After averaging fewer than 12 turnovers in each of the last three seasons, an increased role of this season’s freshman class is one of the reasons MSU is currently turning the ball over at a rate of 15.6 per game. This year the Spartans are 4-1 when committing 15 turnovers or less, and 0-3 when over 15 turnovers, including the loss on Tuesday to Duke where the Blue Devils scored 19 points on MSU’s 18 turnovers.
“We have to get better at completing the second half,” Harris said. “When we get tired we have to stick to what we were doing in the first half. ... Our substitutions have to be ready to come in the game and be just like the starters. That’s what’s going to make this team.”
A mix of young and old
Izzo said multiple times this week Harris and Goins, along with sophomore guard Matt McQuaid and junior guard Lourawls “Tum Tum” Nairn Jr., all need to give consistent outings to benefit the team’s detriment. Before Tuesday’s loss to Duke, MSU was 4-0 in games when Harris scored 10 points or more, and 0-3 in games where he was held to single-digit scoring. McQuaid has primarily served as the team’s distance shooter, converting 15 of his 38 field goals this season from 3-point range, while switching between a starting role and coming off the bench.
In addition to Bridges and Ward, Izzo has also incorporated freshmen guards Cassius Winston and Josh Langford into the mix as added depth to relieve the upperclassmen. With Winston and Langford averaging 17.0 and 16.0 minutes, respectively, the tandem is combining to average 9.5 points, 5.1 assists and 1.75 rebounds per game.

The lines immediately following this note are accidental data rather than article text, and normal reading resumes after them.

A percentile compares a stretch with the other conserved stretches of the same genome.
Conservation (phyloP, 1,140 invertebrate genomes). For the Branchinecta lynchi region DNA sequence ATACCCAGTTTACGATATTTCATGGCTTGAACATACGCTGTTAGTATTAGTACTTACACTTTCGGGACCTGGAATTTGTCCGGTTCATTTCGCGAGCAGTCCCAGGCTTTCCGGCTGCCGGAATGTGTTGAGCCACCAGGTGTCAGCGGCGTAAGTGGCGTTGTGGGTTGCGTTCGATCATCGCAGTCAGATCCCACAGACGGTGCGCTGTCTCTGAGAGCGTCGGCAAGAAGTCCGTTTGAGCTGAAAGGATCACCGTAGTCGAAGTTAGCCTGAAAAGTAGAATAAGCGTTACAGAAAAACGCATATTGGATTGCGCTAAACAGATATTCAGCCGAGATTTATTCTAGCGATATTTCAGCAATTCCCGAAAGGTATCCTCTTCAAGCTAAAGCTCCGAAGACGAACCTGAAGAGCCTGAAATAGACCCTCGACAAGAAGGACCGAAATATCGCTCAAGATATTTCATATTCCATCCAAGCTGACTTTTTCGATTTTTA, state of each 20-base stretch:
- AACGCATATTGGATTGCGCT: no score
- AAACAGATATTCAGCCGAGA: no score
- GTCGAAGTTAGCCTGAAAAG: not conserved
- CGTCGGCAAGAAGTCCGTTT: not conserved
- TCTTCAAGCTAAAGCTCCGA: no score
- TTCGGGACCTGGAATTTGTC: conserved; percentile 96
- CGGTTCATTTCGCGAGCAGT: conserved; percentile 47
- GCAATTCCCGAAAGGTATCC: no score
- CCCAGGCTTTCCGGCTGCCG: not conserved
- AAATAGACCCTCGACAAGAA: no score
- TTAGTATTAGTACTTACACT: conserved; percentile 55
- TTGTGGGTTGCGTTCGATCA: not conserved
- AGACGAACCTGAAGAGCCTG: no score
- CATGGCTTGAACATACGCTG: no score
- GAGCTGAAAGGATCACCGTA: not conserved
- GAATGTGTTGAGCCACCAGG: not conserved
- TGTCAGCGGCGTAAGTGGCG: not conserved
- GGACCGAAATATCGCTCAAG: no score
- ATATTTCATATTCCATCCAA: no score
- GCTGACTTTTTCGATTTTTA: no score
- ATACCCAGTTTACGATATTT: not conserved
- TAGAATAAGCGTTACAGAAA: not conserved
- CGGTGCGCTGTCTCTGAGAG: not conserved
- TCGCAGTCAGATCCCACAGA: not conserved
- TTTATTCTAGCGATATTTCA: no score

Winston trails only Nairn as the team’s leading passer with 33 assists, Nairn has 41. Izzo’s current freshmen, however, have accounted for more than half of the team’s total turnovers, Bridges leading the team with 27 in total and the four freshmen have combined for 64 of the team’s 125 turnovers.
Izzo has acknowledged this highly-rated freshman class is far from perfect. After Duke, he said it’s time for the newcomers to take a more commanding role with the team.
“I’m not going to deal with it, I’m very disappointed,” Izzo said. “(Ward) has to play better, Miles has to play better, Cassius has to quit turning it over. Yeah they’re all freshmen, but eight games in now is a lot of minutes. It’s time to quit making excuses for the freshmen. They have to start playing.”
What lies ahead
Having played eight games in the month of November, only two of those games were at Breslin Center. In December, MSU will play seven games in total, six at home and finish non-conference play with five consecutive home games, starting with Oral Roberts University (1-5 overall) on Saturday.
Three of MSU’s five opponents each have winning percentages below MSU’s, with the exceptions being Northeastern University (4-2 overall) and Oakland University (6-1 overall). The Spartans will not play on the road again until they travel out to Minnesota to open conference play on Dec. 27.
“We have a lot more time to practice now and a lot more time to rehab our bodies,” Harris said. “I’m not disappointed in my team over this stretch of games. We can’t dwell so much on the past and we have to move forward and continue to get better.”
Izzo said part of the reason why he scheduled so many demanding games at to start the season was to immediately toughen the team up, helping a young team mature on the run so they can develop for the rest of the season. While the incoming slate of games isn’t Arizona, Duke or Kentucky, Harris said these upcoming opponents will still be tough, and the Spartans will still have to fight for those wins.
“All the rest of these games, none of these games are going to be easy,” Harris said. “The end of the season is going to come quick and we need to wake up now.”